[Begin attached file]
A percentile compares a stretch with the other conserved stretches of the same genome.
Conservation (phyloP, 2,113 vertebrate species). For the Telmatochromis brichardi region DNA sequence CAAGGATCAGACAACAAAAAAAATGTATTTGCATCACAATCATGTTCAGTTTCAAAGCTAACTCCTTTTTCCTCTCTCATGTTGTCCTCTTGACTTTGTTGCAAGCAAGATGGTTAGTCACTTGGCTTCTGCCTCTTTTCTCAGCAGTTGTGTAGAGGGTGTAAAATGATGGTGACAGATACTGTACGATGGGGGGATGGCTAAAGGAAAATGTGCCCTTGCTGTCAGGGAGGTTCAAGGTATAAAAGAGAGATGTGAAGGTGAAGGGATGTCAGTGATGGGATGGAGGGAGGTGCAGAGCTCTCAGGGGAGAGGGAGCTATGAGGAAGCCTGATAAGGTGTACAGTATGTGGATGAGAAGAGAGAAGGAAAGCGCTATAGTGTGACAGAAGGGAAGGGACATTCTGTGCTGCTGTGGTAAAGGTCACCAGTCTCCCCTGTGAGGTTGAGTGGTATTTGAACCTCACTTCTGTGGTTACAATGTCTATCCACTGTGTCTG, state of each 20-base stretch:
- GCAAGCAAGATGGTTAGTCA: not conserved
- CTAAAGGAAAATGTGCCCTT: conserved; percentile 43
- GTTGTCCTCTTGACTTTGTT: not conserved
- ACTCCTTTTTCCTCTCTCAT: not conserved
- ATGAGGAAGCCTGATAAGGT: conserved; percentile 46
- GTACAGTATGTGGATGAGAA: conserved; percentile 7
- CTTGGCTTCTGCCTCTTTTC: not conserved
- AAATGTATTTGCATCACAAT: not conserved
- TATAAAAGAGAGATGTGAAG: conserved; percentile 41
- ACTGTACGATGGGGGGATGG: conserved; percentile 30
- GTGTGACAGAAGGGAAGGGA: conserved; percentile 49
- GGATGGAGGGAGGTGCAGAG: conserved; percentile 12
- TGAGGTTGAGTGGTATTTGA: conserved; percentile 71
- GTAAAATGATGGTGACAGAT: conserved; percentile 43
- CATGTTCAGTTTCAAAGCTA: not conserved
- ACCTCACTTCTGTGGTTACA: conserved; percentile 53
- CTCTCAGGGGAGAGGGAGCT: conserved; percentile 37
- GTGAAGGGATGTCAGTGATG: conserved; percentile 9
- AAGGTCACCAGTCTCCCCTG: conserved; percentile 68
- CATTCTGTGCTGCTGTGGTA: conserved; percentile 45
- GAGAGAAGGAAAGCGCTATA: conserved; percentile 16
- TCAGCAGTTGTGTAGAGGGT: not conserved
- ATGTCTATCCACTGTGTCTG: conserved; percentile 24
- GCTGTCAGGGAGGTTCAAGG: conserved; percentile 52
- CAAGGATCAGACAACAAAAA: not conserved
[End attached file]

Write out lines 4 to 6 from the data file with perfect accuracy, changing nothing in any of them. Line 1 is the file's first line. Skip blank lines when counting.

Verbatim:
- CTAAAGGAAAATGTGCCCTT: conserved; percentile 43
- GTTGTCCTCTTGACTTTGTT: not conserved
- ACTCCTTTTTCCTCTCTCAT: not conserved